You can either select Log Out Of All Sessions or you can click the column of three dots next to a specific entry to log out of a particular session.
If you see any devices you don’t recognize here, you can notify Facebook that the device in question is not yours and you will be walked through steps to secure your account.
8. Change your password
While we are not advocates of changing a password regularly for the sake of it, there may come a time when you want to change yours anyway, hopefully because you have come up with a much longer and more complex alternative.
To do so, go to the Security and Login page. Under Login, click on the Edit button next to Change password.
If you’re not already using a password manager that auto-populates, you will need to re-enter your existing password, followed by your new one. Re-type the new password and then click on Save Changes.
9. Turn on two-factor authentication
Until a foolproof biometric alternative comes along, the password is here to stay, and that’s not a great option these days. We’ve previously written tips on creating strong passwords, and argued the merits of password managers, but the truth is, most people still end up using quite weak credentials.
The best solution to that problem, for now, is two-factor authentication (2FA) and you should enable it on your Facebook account right now.
To do so, go to the Security and Login page and locate the Two-Factor Authentication section. Next to Use two-factor authentication, click Edit.
Here you will be presented with two methods of 2FA: using a text message or using an authentication app such as Google Authenticator or Duo Mobile.
Within the Two-Factor Authentication section, you can choose to exclude certain devices (for example, your home desktop) from having to use 2FA.
10. Set up unrecognized login notifications
Another important item you’ll want to address is unrecognized login notifications. From the main page, click on the drop-down arrow in the top right corner of the toolbar and select Settings & Privacy. Go to Settings > Security and Login.
Under Setting Up Extra Security, there’s an option called Get alerts about unrecognized logins. Hit Edit and you can choose to receive a notification whenever an unknown computer or other device attempts to access your Facebook or Messenger account. You can have notifications sent to the email Facebook has on file or add another email address.
Just below this section, you also have the option to add three to five trusted contacts who can help you if you get locked out. Facebook will send them a code and URL to help you log back in. While this might sound like a good idea, from a security perspective, it’s better if you are the only person in control of logging into your account.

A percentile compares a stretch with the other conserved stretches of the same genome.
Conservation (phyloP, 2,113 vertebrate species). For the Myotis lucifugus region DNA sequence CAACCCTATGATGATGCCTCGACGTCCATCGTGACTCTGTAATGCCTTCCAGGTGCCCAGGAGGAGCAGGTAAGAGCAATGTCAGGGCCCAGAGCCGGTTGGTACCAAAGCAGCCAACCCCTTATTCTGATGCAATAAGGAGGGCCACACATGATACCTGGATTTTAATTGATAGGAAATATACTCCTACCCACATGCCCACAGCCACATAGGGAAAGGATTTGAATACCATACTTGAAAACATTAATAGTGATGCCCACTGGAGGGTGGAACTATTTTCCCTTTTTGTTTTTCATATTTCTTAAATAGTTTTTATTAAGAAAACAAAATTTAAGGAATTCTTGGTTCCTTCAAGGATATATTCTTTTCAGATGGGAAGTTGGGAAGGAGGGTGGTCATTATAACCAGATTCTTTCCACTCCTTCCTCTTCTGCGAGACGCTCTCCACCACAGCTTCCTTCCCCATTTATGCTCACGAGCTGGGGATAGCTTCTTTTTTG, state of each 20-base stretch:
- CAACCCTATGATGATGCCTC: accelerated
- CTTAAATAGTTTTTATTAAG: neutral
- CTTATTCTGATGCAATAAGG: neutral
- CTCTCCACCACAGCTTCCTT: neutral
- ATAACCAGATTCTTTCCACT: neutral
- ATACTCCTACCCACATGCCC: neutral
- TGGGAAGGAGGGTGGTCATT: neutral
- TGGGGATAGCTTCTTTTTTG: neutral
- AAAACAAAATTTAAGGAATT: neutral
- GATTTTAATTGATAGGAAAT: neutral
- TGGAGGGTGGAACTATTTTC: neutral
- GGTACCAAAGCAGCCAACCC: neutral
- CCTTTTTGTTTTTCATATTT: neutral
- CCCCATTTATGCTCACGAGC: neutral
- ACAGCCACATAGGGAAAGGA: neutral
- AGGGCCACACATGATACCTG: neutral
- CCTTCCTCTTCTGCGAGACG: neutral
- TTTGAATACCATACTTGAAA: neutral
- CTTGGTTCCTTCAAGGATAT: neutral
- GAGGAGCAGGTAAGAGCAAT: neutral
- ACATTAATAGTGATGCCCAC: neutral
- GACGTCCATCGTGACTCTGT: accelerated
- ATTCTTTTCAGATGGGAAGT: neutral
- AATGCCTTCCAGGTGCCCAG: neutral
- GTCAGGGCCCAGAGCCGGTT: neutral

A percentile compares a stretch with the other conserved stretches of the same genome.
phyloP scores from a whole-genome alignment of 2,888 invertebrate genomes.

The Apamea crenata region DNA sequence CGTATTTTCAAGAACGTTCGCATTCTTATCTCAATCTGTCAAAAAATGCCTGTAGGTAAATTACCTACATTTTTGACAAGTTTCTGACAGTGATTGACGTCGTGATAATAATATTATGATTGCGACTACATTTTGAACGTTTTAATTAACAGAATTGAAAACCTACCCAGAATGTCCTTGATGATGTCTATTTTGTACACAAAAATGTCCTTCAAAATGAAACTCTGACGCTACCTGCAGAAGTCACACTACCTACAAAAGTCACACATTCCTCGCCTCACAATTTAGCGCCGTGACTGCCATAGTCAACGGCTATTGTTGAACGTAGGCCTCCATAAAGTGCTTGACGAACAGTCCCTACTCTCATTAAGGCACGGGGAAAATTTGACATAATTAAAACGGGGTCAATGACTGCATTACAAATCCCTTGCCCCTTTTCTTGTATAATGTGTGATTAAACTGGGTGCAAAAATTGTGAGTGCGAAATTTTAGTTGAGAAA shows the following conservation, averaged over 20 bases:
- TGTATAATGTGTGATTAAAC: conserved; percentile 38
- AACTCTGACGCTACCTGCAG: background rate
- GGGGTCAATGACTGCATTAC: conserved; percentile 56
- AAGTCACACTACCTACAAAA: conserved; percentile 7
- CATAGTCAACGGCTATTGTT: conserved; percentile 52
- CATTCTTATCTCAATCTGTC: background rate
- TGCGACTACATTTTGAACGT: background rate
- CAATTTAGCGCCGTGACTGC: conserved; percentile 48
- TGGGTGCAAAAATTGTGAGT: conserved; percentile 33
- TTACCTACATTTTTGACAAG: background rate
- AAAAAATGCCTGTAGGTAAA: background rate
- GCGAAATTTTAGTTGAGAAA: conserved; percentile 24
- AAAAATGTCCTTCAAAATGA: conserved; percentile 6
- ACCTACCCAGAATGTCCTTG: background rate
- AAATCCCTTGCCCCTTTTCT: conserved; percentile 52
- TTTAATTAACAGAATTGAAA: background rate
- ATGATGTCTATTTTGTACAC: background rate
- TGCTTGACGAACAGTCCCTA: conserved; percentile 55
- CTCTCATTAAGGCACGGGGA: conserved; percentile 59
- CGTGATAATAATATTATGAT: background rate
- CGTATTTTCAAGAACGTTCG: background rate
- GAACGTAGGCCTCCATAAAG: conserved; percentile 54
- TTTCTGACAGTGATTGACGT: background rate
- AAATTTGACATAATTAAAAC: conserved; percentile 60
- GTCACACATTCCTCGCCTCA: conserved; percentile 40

11. Encrypted notification emails <Advanced>
If you are extra careful about your security, you may have previously grabbed yourself a PGP public key so that you can send and receive encrypted communications. You can learn more about setting up PGP encrypted email in our tutorial.
If that is the case, Facebook allows you to enter that key so that your notification emails are also encrypted.
After entering your key, click the tick box and then Save Changes, remembering to consider whether you wish to share your public key (you can adjust this setting in the Contact and Basic Info page).
12. Block users
Now that you’ve locked down your privacy and security, how about blocking troublesome people, messages, and apps?
To get started, click on the arrow in the top right corner of the toolbar and go to Settings & Privacy > Settings > Blocking.
If for some reason you want to prevent someone from contacting you or viewing your timeline, you need to block them.
To do so, find the Block users section and simply add their name or email address into the box and click on the Block button.
You can also block a user by going to their profile page, selecting the three-dot menu icon, and choosing Block.
Don’t want to block someone entirely? Another option is to restrict select users. When you add people to your restricted list, they will only see items you share with everyone or on a mutual friend’s timeline. They won’t see items that you choose to only share with friends. This is a good way of limiting what a person can see while avoiding any awkwardness that could arise from removing them from your friend list. The Restricted list section can be found in the Blocking page.
13. Block messages
If you don’t wish to block someone from viewing your timeline, but do want to prevent them from messaging you, then Block messages is the appropriate section.
Simply type their name in the box and your mission is complete.
14. Block apps
If you have specific privacy or security concerns surrounding a Facebook-enabled app, it can easily be blocked.
Find Block apps and enter the name of the offending app.
From this Blocking area of Facebook, you can also block app invites, event invites, and pages, all in much the same way as explained above.
15. Beware of scams on Facebook
Now that your account is locked down tight, other areas you need to consider on Facebook are the messages you receive and the content you see on others’ timelines.
It’s worth remembering that malicious actors are always looking for a way to trick their victims. This can often be something benign, such as getting you to like a ridiculous post—celebrity death hoaxes are quite common on Facebook—or replying to a message containing fake news.
Such scenarios often don’t pose any real risk but can be incredibly frustrating, saddening, or simply annoying and a good reason to use the blocking settings!
That said, some messages on Facebook pose a real danger.
Much like with your email account, bad actors may sending malware links or phishing messages via Facebook. It’s common for hackers to take over Facebook accounts and send such messages to everyone in the victim’s friends list.
As ever, if a link looks suspicious, don’t click on it and remember that if something looks too good to be true, it probably is.
Facebook is forever changing the way it operates to protect its users, so do remember that the above may change over time. If a new privacy or security feature becomes available, or you think we have missed something, please let everyone know via the comments section below.